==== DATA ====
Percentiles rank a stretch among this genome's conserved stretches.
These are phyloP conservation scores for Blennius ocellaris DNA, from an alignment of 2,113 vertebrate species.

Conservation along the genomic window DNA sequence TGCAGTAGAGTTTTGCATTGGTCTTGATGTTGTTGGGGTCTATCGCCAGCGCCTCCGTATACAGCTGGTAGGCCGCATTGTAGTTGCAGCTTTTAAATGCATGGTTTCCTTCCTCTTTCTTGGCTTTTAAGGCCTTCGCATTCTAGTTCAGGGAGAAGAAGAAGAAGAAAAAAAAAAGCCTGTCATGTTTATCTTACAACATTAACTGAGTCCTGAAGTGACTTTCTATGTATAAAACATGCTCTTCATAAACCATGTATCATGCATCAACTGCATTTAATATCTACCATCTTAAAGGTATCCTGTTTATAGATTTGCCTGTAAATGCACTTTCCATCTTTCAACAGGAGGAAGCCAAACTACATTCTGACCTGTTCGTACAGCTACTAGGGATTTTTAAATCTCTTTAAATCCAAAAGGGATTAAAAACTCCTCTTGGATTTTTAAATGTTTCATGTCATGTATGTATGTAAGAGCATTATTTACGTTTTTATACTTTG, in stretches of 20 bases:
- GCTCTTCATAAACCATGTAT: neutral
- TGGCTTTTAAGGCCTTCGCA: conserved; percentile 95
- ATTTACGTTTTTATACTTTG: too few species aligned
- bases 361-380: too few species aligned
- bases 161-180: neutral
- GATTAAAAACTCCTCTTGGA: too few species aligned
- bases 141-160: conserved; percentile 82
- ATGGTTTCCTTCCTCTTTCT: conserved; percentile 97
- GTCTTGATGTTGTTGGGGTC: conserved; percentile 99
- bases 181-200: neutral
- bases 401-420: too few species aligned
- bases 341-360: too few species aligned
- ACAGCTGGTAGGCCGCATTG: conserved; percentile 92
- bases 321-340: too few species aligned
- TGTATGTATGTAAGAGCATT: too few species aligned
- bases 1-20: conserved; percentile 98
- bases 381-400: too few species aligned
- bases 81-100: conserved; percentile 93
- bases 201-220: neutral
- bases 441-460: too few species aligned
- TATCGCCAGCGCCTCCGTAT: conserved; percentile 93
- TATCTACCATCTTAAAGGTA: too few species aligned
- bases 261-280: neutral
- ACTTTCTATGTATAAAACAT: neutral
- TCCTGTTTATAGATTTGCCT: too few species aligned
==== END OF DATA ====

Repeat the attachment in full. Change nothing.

Percentiles rank a stretch among this genome's conserved stretches.
These are phyloP conservation scores for Blennius ocellaris DNA, from an alignment of 2,113 vertebrate species.

Conservation along the genomic window DNA sequence TGCAGTAGAGTTTTGCATTGGTCTTGATGTTGTTGGGGTCTATCGCCAGCGCCTCCGTATACAGCTGGTAGGCCGCATTGTAGTTGCAGCTTTTAAATGCATGGTTTCCTTCCTCTTTCTTGGCTTTTAAGGCCTTCGCATTCTAGTTCAGGGAGAAGAAGAAGAAGAAAAAAAAAAGCCTGTCATGTTTATCTTACAACATTAACTGAGTCCTGAAGTGACTTTCTATGTATAAAACATGCTCTTCATAAACCATGTATCATGCATCAACTGCATTTAATATCTACCATCTTAAAGGTATCCTGTTTATAGATTTGCCTGTAAATGCACTTTCCATCTTTCAACAGGAGGAAGCCAAACTACATTCTGACCTGTTCGTACAGCTACTAGGGATTTTTAAATCTCTTTAAATCCAAAAGGGATTAAAAACTCCTCTTGGATTTTTAAATGTTTCATGTCATGTATGTATGTAAGAGCATTATTTACGTTTTTATACTTTG, in stretches of 20 bases:
- GCTCTTCATAAACCATGTAT: neutral
- TGGCTTTTAAGGCCTTCGCA: conserved; percentile 95
- ATTTACGTTTTTATACTTTG: too few species aligned
- bases 361-380: too few species aligned
- bases 161-180: neutral
- GATTAAAAACTCCTCTTGGA: too few species aligned
- bases 141-160: conserved; percentile 82
- ATGGTTTCCTTCCTCTTTCT: conserved; percentile 97
- GTCTTGATGTTGTTGGGGTC: conserved; percentile 99
- bases 181-200: neutral
- bases 401-420: too few species aligned
- bases 341-360: too few species aligned
- ACAGCTGGTAGGCCGCATTG: conserved; percentile 92
- bases 321-340: too few species aligned
- TGTATGTATGTAAGAGCATT: too few species aligned
- bases 1-20: conserved; percentile 98
- bases 381-400: too few species aligned
- bases 81-100: conserved; percentile 93
- bases 201-220: neutral
- bases 441-460: too few species aligned
- TATCGCCAGCGCCTCCGTAT: conserved; percentile 93
- TATCTACCATCTTAAAGGTA: too few species aligned
- bases 261-280: neutral
- ACTTTCTATGTATAAAACAT: neutral
- TCCTGTTTATAGATTTGCCT: too few species aligned